There's a lot more difference between the wings than ailerons vs no ailerons. The increased dihedral of the 3-channel wing makes the rudder much more responsive and makes the plane positively roll-stable. This is important because if the plane gets our of shape you can just release the stick and the plane will roll upright by itself.
With the 4-channel wing the plane is a true sport plane, not suitable for beginners at all. It will not self-cancel a bank angle. Instead, to enter a turn you give a momentary aileron input and center the stick when you reach the desired bank angle. The plane will stay at that angle until you cancel the bank with opposite aileron. What actually turns the plane is the application of some up elevator while the plane is banked. This all sounds easy, but it is just too much to think about for a beginner if he doesn't have an instructor and a buddy box to save him when it all goes south.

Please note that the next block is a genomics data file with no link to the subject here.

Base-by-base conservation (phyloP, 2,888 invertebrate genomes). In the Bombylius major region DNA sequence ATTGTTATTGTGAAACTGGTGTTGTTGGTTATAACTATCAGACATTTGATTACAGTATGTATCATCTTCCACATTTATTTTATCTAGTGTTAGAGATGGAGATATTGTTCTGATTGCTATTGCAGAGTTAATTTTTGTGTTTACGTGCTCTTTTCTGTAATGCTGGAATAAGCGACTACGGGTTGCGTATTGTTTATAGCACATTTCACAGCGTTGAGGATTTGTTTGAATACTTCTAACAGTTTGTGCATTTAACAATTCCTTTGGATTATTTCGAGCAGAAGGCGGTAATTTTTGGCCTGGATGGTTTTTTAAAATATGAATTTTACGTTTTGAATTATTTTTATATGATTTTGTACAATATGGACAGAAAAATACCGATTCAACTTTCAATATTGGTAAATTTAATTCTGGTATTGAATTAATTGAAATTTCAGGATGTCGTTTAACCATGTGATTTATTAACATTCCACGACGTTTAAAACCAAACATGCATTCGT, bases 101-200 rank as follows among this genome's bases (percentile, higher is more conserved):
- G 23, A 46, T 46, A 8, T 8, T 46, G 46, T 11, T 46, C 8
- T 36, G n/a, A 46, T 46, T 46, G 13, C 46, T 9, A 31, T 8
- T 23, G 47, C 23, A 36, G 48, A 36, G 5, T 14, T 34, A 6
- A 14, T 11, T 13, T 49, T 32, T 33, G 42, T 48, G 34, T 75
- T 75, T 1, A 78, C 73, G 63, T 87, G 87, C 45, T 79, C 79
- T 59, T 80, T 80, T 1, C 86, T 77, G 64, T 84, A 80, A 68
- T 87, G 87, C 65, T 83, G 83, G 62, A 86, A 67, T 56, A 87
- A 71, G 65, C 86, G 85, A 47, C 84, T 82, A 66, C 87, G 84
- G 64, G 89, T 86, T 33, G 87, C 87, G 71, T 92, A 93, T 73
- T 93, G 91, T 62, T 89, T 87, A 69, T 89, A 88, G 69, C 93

What you have is the ideal learner setup. Start with the 3-channel wing, unplugging the rudder at the transmitter and plugging it into the aileron circuit. This puts your primary roll control on your right stick, just as it will be for 4-channel operation.
Learn to fly the plane well in 3-channel. When you are solid, and you will know when you are, strap on the aileron wing, moving the rudder to the rudder circuit and plugging in the ailerons. You are now flying a plane that you are very comfortable with and the only change is ailerons. Instead of having to learn all the habits of a new plane you can concentrate on learning just the ailerons.
And then it's a true sport flier. It will be fun for years!
If you don't have the brushless power option your brushed motor won't last a long time. When it gives up the ghost (sooner, not later) you would be way ahead of the game to buy the brushless power upgrade. Batteries last longer, the motor has indefinite lifespan and your power will triple.